Makris’ father started the beer distributorship in 1964. The younger Makris attended the public schools in Pine Bluff, where he excelled in football and baseball. He began college at Washington and Lee University in Virginia — which has long had a connection to a number of notable Arkansas families — before transferring to what’s now Rhodes College (then Southwestern) at Memphis. He went on to earn an MBA at the University of Arkansas and was considering entering law school when his father told him: “You’ve been in school long enough.”
George Jr. returned home to Pine Bluff and joined the family business. He married Debbie Kirkpatrick, the daughter of Quality Foods founder Don Kirkpatrick, in 1980 and the couple had three sons.
Makris told Talk Business Arkansas last year: “What’s important to me is the relationship that Simmons has to Pine Bluff. It means so much to this community and, quite honestly, this community means quite a bit to Simmons.”
Roby Brock wrote in the story: “Makris acknowledges that the southeast Arkansas town has been hit hard by a decline in population and a loss of business leadership. In the past two decades, financial sector changes wiped out a swath of Pine Bluff banking executives. Some moved to central Arkansas endeavors, some passed away, others phased out as banks merged, and the savings and loan crisis of the late 1980s led to the exiting of others.”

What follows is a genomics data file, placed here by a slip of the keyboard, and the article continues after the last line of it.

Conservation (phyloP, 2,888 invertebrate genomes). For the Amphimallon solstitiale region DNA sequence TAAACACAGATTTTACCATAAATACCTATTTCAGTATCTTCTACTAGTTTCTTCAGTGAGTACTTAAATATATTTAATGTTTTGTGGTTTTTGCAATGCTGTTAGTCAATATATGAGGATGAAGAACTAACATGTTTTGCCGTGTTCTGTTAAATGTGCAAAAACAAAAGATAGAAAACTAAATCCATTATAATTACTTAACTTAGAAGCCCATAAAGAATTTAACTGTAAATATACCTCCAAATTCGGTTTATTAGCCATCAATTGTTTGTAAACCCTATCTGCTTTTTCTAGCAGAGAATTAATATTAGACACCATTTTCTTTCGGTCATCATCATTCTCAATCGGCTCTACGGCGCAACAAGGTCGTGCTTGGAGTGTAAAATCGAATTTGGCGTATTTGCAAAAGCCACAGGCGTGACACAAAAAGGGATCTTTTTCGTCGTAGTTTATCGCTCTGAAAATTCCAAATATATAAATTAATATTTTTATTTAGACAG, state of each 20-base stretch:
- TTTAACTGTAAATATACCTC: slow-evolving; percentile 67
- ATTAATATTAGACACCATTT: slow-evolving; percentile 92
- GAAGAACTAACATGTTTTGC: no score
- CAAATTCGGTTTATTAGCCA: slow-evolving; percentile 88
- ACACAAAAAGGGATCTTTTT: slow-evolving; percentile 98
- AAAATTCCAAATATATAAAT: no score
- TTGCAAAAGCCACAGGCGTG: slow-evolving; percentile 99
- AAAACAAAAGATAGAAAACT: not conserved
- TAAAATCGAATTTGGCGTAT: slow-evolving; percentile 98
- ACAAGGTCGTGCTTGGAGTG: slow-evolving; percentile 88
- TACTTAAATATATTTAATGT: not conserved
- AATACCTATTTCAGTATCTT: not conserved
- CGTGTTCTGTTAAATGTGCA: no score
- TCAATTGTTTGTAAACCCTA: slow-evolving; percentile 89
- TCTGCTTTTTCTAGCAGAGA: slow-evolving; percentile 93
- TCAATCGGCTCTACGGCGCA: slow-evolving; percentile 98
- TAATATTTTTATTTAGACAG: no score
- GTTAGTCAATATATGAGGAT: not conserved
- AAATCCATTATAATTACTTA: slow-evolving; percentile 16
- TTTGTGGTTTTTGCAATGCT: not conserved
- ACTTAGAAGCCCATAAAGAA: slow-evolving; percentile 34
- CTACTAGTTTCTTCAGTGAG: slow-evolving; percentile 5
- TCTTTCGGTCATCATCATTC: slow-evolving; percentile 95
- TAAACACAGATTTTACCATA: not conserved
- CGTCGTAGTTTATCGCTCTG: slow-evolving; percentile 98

“That’s a lot of lost leadership,” Makris said.
There’s a bit of gallows humor among the business leadership in Pine Bluff when it’s said: “What’s the nicest neighborhood in Pine Bluff? Lake Hamilton.”
Indeed, in the formerly ritzy neighborhoods near the Pine Bluff Country Club, “for sale” signs are common, and homes are a bargain.
Makris, though, sees a number of positive developments — new political leadership, a dynamic new chancellor at the University of Arkansas at Pine Bluff, a half-cent economic development sales tax that’s generating about $3.5 million annually.
“New is good when you need a change,” Makris said. “When you get all of that leadership together, we ought to be able to design a strategy for Jefferson County that puts us on a path to growth. I’m from Pine Bluff, and I’ve chosen to stay in Pine Bluff.”
Simmons’ growth — with the purchase of Metropolitan and rumors of the impending purchase of another Arkansas bank — and its decision to place a Pine Bluff native at the top of the company can only help as the city tries to reverse the population decline of recent decades.